Vanishing Alaska

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Millions have been spent on rock seawalls, which quickly fall apart when violent storms come ashore

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And it wouldn't necessarily stop there. A recent Government Accountability Office (GAO) study found four villages, including Shishmaref, to be in "imminent danger" and 20 others to have serious problems. Overall, 184 out of 213 Alaska native villages face some flooding and erosion, the GAO report noted, although how much is due to global warming and how much to the natural movement of rivers and coasts is uncertain.

Although most Shishmaref residents want to relocate, they also are worried about moving inland. Nayokpuk fears that the cost of living will double if fuel has to be transported over land. And Stanley Tocktoo, the vice mayor, says that it will be harder to dig the ice cellars the villagers use for fermenting their meat in the mud beneath the Tin Creek site than it was in Shishmaref's sand. As his son Harvey, 11, watches a Jackie Chan movie and picks fermented-walrus morsels off his father's plate, Tocktoo reflects that the farther away the village has to move from the ocean, the more trouble it will be "to get access to all this good food."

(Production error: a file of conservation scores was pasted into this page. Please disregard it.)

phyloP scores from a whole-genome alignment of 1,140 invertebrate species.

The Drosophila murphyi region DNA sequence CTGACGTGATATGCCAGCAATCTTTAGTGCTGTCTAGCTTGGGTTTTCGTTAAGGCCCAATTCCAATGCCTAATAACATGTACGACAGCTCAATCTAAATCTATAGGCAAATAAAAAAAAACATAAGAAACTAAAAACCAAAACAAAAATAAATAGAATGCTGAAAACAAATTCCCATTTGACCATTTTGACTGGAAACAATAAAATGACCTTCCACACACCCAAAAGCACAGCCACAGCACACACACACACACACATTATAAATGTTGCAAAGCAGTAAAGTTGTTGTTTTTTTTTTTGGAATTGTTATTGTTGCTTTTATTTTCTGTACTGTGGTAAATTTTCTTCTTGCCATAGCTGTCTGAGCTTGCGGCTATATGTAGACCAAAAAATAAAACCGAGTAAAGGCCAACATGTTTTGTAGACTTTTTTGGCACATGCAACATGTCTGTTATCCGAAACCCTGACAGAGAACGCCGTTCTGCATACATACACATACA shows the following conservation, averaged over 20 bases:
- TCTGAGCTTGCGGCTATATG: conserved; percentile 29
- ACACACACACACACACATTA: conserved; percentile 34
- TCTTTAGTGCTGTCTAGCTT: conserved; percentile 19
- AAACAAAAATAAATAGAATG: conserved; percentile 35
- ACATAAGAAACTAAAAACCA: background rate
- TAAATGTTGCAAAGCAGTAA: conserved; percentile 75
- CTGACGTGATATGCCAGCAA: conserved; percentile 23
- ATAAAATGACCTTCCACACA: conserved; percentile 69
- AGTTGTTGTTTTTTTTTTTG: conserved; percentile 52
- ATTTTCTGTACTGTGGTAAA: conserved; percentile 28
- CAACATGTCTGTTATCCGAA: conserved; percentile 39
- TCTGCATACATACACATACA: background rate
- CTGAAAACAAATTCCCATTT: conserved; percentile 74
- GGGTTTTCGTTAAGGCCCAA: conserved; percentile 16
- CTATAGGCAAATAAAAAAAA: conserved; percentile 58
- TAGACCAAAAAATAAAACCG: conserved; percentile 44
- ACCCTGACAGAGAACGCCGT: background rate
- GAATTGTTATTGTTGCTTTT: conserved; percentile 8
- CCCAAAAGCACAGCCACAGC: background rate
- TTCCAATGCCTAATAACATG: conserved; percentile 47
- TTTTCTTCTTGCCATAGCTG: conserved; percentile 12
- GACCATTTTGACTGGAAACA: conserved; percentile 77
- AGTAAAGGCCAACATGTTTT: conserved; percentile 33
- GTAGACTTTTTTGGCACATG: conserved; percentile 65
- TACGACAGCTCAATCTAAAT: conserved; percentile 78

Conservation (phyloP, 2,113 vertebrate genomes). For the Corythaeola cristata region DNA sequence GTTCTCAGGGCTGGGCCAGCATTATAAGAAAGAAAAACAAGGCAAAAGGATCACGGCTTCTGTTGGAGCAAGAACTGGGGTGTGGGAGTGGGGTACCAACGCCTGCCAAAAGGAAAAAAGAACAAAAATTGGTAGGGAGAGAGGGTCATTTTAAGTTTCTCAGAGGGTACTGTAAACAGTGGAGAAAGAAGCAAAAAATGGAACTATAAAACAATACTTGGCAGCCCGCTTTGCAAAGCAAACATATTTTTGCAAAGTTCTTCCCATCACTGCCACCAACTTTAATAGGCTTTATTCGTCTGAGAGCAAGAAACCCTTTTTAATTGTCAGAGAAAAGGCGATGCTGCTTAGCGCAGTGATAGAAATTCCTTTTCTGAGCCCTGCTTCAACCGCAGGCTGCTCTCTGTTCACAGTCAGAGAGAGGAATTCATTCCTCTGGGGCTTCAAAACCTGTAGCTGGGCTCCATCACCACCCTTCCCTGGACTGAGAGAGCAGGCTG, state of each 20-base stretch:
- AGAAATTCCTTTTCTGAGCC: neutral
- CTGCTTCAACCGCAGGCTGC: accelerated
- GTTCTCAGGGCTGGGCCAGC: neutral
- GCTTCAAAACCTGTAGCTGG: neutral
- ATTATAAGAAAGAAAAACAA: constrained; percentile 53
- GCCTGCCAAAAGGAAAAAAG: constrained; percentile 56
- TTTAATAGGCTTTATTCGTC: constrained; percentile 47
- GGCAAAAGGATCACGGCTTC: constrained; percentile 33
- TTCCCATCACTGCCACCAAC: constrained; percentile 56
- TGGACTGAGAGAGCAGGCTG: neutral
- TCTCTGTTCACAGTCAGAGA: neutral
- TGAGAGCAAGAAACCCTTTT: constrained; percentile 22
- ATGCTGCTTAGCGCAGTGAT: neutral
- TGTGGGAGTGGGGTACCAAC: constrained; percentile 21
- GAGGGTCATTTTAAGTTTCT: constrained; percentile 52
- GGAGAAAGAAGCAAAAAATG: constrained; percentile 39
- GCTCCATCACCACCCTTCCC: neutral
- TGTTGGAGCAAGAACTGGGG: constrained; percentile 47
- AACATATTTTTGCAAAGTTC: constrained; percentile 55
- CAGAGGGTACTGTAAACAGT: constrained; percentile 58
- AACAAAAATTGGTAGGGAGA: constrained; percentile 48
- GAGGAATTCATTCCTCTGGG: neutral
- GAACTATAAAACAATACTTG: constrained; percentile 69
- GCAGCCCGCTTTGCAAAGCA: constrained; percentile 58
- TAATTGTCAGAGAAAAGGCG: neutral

An expensive precedent may be set here. If global warming ever begins washing away coastal towns in the rest of the U.S., the cost of mass relocations would be unimaginable. But Shishmaref's villagers are adamant about their need to stay together, and they greet with horror any suggestion that they be dispersed to Nome or Kotzebue. The village — where everyone knows everyone else's name, and everyone is more or less related to everyone else — must relocate as a whole, or it would be the "annihilation of our community by dissemination," says Eningowuk. Whatever the solution, the Inupiaq are looking for it to be paid for by the folks who sent them global warming in the first place. And who would that be? "The Nalauqmiu — white people," says Eningowuk with a rueful smile.

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